Location Data RIP?, TikTok v. Google (Again), Creepy Connected Cars

Location Data RIP?, TikTok v. Google (Again), Creepy Connected Cars
Photo by Peter Mizsak / Unsplash

The End of 'Location Intelligence'?  

The era of precise mobile-location data, which spawned numerous "location intelligence" vendors (e.g., Foursquare) may be coming to a close. For the past decade these firms have become progressively more sophisticated about using data from app developers to build audience segments, capture competitive insights and track store visits – from a wide range of digital and traditional media. While the companies operating in this segment have staunchly defended their data collection practices, there's considerable unevenness in privacy compliance and transparency. Apple's App Tracking Transparency has cut way down on available device data and location is now center stage with regulators. The FTC has designated it a sensitive category and the FCC is looking at mobile carriers' commercial exploitation of location. Finally the American Data Privacy Act could require all marketing data collection to be opt-in – especially location.

Our take:

  • To work properly many apps will still require precise location. However, they won't be able to sell data to third parties (that's the issue).
  • Approximate or "fuzzy" location will probably become the default norm. There could be significant fallout for marketers and publishers.
  • AI may be able to compensate for the loss of precise location for targeting. But offline attribution will be dead for most (save Google).

TikTok v. Google – Again

Many tech journalists can't stop writing about the revelation that Gen Z are using TikTok (and Instagram) instead of Google for search and discovery. As a refresher, two weeks ago, Google's Prabhakar Raghavan remarked at a conference that, "almost 40% of young people, when they’re looking for a place for lunch, they don’t go to Google Maps or Search ... They go to TikTok or Instagram." Mashable now offers some interesting anecdotal insights into why this might be. The three categories discussed are restaurants, recipes and travel. Restaurants: "You can immediately see what a restaurant looks like and see the person recommending it. It allows for maximum vibe reconnaissance." Recipes: "It's so much easier than searching a recipe on Google and scrolling through a long article." Travel: "[On Google] it's all random decentralized blogs ... It's harder to tell someone's credibility from an article than from a video because you can see the person."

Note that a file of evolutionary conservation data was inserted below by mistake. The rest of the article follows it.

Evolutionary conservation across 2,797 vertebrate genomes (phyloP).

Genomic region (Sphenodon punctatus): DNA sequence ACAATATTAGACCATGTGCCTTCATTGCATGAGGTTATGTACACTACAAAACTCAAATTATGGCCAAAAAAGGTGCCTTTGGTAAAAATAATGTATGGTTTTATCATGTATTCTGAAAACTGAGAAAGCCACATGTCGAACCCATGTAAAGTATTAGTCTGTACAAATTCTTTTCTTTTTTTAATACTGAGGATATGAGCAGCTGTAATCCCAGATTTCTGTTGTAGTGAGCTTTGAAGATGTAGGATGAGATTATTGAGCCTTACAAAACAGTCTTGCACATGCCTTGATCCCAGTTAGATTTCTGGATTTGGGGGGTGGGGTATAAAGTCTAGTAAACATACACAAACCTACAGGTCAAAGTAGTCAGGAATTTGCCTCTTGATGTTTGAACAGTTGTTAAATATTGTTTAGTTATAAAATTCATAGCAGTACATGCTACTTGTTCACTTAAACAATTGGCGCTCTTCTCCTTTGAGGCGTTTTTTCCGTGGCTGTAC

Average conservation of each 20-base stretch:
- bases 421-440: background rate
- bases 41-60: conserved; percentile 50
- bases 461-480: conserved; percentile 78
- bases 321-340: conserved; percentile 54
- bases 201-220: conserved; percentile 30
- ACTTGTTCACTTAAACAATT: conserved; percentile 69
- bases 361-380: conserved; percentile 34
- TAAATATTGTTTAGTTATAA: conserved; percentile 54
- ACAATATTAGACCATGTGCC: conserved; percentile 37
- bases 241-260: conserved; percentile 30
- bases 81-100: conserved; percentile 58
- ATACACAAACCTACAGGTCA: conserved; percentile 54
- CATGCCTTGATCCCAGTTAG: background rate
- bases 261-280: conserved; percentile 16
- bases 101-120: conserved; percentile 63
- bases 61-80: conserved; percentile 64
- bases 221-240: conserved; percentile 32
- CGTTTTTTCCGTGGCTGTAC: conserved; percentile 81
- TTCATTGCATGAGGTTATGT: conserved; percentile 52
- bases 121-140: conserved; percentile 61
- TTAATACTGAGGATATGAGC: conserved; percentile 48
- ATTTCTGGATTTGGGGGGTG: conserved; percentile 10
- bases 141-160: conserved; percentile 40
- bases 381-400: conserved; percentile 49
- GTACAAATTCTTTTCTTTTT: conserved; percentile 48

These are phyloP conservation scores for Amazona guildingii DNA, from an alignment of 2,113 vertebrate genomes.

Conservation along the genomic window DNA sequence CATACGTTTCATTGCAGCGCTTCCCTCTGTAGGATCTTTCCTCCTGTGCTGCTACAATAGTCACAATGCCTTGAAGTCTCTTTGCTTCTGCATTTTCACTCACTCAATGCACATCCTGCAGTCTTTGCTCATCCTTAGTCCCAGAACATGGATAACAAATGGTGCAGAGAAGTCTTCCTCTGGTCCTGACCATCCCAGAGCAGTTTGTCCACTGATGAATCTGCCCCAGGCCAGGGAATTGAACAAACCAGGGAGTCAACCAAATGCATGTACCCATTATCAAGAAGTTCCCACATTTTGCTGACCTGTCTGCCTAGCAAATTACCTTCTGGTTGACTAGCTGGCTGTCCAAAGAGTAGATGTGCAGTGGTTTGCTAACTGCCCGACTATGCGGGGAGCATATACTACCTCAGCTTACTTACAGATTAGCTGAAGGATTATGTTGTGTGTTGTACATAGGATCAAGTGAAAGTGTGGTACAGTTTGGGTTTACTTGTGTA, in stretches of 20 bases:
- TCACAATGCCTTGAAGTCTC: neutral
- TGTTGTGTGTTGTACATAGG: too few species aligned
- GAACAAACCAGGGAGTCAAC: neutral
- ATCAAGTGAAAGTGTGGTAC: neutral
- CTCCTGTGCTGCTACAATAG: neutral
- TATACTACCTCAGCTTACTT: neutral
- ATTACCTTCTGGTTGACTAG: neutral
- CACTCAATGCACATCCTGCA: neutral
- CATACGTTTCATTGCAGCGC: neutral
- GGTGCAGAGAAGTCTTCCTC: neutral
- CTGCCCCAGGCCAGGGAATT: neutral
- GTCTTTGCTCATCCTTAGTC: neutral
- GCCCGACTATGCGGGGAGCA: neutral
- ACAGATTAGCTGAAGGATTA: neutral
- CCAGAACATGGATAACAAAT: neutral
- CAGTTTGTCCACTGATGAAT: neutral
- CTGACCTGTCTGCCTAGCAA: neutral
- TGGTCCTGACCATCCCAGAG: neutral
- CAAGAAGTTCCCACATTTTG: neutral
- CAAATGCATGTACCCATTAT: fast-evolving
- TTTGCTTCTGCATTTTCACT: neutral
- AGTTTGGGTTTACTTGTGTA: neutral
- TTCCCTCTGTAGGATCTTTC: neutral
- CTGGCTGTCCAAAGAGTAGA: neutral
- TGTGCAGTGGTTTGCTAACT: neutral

Source: Wade Austin Ellis/Unsplash

Our take:

  • Here's my favorite opinion in the article: "People are sick of the Google recipe algorithm that prioritizes obscure search engine optimized blogs."
  • Three sentiments show up in the article: efficiency, credibility and transparency with TikTok. People express distrust of Google-optimized content. And nobody discussed reviews.
  • This discussion is fascinating partly because it suggests a generational shift in the market and potential vulnerability for Google.

Creepy World of Connected Cars

Car makers have continued to integrate more technology and screens into their vehicles, which makes them increasingly like smartphones. As The Markup explains, that means they're now generating lots of data. An investigation by the publication found 37 companies, from insurance carriers to navigation data providers, capturing and monetizing automotive data. Just as with smartphone-based location data, there's a largely hidden ecosystem of data aggregators for cars that ingest and normalize data from multiple sources for sale to third parties. All "vehicle data hubs" claim responsible and "anonymized" data practices, but the privacy risks are analogous to smartphones, especially concerning location. And, as you might expect, only a small minority of consumers have any understanding about any of this.

Source: Jonas Leupe/Unsplash

Our take:

  • Car data and auto-movement patterns are extremely valuable for urban planning and public safety. But there must be transparency.
  • If informed, most people would probably not allow third parties access to their cars' data. Some might, however, if they were compensated.
  • There needs to be a robust consent mechanism in place for car data collection, with strong penalties for those that abuse it.

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